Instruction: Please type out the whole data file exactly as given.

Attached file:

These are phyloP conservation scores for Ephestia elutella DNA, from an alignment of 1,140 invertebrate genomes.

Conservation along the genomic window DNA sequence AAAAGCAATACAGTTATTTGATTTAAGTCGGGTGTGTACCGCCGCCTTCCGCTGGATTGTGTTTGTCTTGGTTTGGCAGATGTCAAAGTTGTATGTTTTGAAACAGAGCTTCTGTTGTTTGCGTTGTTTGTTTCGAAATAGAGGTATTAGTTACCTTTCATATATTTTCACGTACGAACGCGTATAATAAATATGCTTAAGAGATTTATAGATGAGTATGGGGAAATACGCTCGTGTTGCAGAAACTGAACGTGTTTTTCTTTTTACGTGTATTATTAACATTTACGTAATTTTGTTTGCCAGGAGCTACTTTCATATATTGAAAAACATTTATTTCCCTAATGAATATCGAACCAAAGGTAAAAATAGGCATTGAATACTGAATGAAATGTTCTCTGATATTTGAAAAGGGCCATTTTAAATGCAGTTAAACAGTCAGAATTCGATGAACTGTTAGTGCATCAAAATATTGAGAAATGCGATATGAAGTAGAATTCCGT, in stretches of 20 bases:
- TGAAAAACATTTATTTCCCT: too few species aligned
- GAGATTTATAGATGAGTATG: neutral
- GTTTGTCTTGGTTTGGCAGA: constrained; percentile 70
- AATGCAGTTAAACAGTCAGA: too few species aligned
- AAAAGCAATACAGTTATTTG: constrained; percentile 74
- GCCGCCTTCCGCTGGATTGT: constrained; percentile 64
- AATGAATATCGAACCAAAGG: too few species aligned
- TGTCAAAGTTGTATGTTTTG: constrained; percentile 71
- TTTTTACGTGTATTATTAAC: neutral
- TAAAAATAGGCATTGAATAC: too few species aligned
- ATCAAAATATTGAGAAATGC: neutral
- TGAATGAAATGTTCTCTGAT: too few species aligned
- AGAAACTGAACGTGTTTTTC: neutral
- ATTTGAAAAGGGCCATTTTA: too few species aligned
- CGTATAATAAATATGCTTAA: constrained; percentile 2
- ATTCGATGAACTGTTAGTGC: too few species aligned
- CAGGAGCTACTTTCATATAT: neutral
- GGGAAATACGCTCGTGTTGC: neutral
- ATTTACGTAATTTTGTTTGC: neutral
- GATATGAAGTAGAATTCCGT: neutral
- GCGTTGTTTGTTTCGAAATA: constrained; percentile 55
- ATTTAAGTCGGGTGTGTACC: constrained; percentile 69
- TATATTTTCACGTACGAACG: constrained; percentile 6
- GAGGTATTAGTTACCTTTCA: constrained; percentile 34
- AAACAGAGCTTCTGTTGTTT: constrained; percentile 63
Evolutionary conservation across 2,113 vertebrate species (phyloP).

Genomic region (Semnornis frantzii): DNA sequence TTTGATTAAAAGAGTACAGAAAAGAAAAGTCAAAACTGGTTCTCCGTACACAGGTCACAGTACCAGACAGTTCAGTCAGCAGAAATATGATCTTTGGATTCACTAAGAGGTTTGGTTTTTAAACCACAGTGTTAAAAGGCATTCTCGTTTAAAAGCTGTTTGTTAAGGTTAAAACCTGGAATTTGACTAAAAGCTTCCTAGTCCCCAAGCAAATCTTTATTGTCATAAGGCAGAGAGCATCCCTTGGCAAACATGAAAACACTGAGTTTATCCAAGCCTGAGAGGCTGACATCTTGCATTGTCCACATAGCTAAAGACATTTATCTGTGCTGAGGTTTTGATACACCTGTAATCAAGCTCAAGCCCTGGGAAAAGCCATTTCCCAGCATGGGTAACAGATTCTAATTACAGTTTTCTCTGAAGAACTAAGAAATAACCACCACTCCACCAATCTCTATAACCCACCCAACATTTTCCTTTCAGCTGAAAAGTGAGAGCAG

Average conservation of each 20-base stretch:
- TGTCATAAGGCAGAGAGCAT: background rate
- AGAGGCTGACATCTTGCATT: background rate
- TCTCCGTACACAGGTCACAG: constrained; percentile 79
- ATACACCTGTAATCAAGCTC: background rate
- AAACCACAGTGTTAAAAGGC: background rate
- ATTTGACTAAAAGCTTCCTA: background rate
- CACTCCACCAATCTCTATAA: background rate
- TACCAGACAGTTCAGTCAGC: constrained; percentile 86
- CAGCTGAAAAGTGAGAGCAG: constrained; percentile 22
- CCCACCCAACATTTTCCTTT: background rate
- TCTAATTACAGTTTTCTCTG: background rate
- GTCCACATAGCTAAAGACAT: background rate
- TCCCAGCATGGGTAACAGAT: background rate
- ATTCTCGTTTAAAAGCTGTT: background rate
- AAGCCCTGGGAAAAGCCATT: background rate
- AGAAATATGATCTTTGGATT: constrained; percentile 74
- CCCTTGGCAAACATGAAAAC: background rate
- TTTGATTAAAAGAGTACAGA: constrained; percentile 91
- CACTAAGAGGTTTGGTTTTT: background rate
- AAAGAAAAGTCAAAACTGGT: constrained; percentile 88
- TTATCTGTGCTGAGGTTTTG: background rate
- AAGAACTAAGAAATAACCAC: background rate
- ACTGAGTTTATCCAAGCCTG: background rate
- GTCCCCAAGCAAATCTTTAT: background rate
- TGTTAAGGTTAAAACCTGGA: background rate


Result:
These are phyloP conservation scores for Ephestia elutella DNA, from an alignment of 1,140 invertebrate genomes.

Conservation along the genomic window DNA sequence AAAAGCAATACAGTTATTTGATTTAAGTCGGGTGTGTACCGCCGCCTTCCGCTGGATTGTGTTTGTCTTGGTTTGGCAGATGTCAAAGTTGTATGTTTTGAAACAGAGCTTCTGTTGTTTGCGTTGTTTGTTTCGAAATAGAGGTATTAGTTACCTTTCATATATTTTCACGTACGAACGCGTATAATAAATATGCTTAAGAGATTTATAGATGAGTATGGGGAAATACGCTCGTGTTGCAGAAACTGAACGTGTTTTTCTTTTTACGTGTATTATTAACATTTACGTAATTTTGTTTGCCAGGAGCTACTTTCATATATTGAAAAACATTTATTTCCCTAATGAATATCGAACCAAAGGTAAAAATAGGCATTGAATACTGAATGAAATGTTCTCTGATATTTGAAAAGGGCCATTTTAAATGCAGTTAAACAGTCAGAATTCGATGAACTGTTAGTGCATCAAAATATTGAGAAATGCGATATGAAGTAGAATTCCGT, in stretches of 20 bases:
- TGAAAAACATTTATTTCCCT: too few species aligned
- GAGATTTATAGATGAGTATG: neutral
- GTTTGTCTTGGTTTGGCAGA: constrained; percentile 70
- AATGCAGTTAAACAGTCAGA: too few species aligned
- AAAAGCAATACAGTTATTTG: constrained; percentile 74
- GCCGCCTTCCGCTGGATTGT: constrained; percentile 64
- AATGAATATCGAACCAAAGG: too few species aligned
- TGTCAAAGTTGTATGTTTTG: constrained; percentile 71
- TTTTTACGTGTATTATTAAC: neutral
- TAAAAATAGGCATTGAATAC: too few species aligned
- ATCAAAATATTGAGAAATGC: neutral
- TGAATGAAATGTTCTCTGAT: too few species aligned
- AGAAACTGAACGTGTTTTTC: neutral
- ATTTGAAAAGGGCCATTTTA: too few species aligned
- CGTATAATAAATATGCTTAA: constrained; percentile 2
- ATTCGATGAACTGTTAGTGC: too few species aligned
- CAGGAGCTACTTTCATATAT: neutral
- GGGAAATACGCTCGTGTTGC: neutral
- ATTTACGTAATTTTGTTTGC: neutral
- GATATGAAGTAGAATTCCGT: neutral
- GCGTTGTTTGTTTCGAAATA: constrained; percentile 55
- ATTTAAGTCGGGTGTGTACC: constrained; percentile 69
- TATATTTTCACGTACGAACG: constrained; percentile 6
- GAGGTATTAGTTACCTTTCA: constrained; percentile 34
- AAACAGAGCTTCTGTTGTTT: constrained; percentile 63
Evolutionary conservation across 2,113 vertebrate species (phyloP).

Genomic region (Semnornis frantzii): DNA sequence TTTGATTAAAAGAGTACAGAAAAGAAAAGTCAAAACTGGTTCTCCGTACACAGGTCACAGTACCAGACAGTTCAGTCAGCAGAAATATGATCTTTGGATTCACTAAGAGGTTTGGTTTTTAAACCACAGTGTTAAAAGGCATTCTCGTTTAAAAGCTGTTTGTTAAGGTTAAAACCTGGAATTTGACTAAAAGCTTCCTAGTCCCCAAGCAAATCTTTATTGTCATAAGGCAGAGAGCATCCCTTGGCAAACATGAAAACACTGAGTTTATCCAAGCCTGAGAGGCTGACATCTTGCATTGTCCACATAGCTAAAGACATTTATCTGTGCTGAGGTTTTGATACACCTGTAATCAAGCTCAAGCCCTGGGAAAAGCCATTTCCCAGCATGGGTAACAGATTCTAATTACAGTTTTCTCTGAAGAACTAAGAAATAACCACCACTCCACCAATCTCTATAACCCACCCAACATTTTCCTTTCAGCTGAAAAGTGAGAGCAG

Average conservation of each 20-base stretch:
- TGTCATAAGGCAGAGAGCAT: background rate
- AGAGGCTGACATCTTGCATT: background rate
- TCTCCGTACACAGGTCACAG: constrained; percentile 79
- ATACACCTGTAATCAAGCTC: background rate
- AAACCACAGTGTTAAAAGGC: background rate
- ATTTGACTAAAAGCTTCCTA: background rate
- CACTCCACCAATCTCTATAA: background rate
- TACCAGACAGTTCAGTCAGC: constrained; percentile 86
- CAGCTGAAAAGTGAGAGCAG: constrained; percentile 22
- CCCACCCAACATTTTCCTTT: background rate
- TCTAATTACAGTTTTCTCTG: background rate
- GTCCACATAGCTAAAGACAT: background rate
- TCCCAGCATGGGTAACAGAT: background rate
- ATTCTCGTTTAAAAGCTGTT: background rate
- AAGCCCTGGGAAAAGCCATT: background rate
- AGAAATATGATCTTTGGATT: constrained; percentile 74
- CCCTTGGCAAACATGAAAAC: background rate
- TTTGATTAAAAGAGTACAGA: constrained; percentile 91
- CACTAAGAGGTTTGGTTTTT: background rate
- AAAGAAAAGTCAAAACTGGT: constrained; percentile 88
- TTATCTGTGCTGAGGTTTTG: background rate
- AAGAACTAAGAAATAACCAC: background rate
- ACTGAGTTTATCCAAGCCTG: background rate
- GTCCCCAAGCAAATCTTTAT: background rate
- TGTTAAGGTTAAAACCTGGA: background rate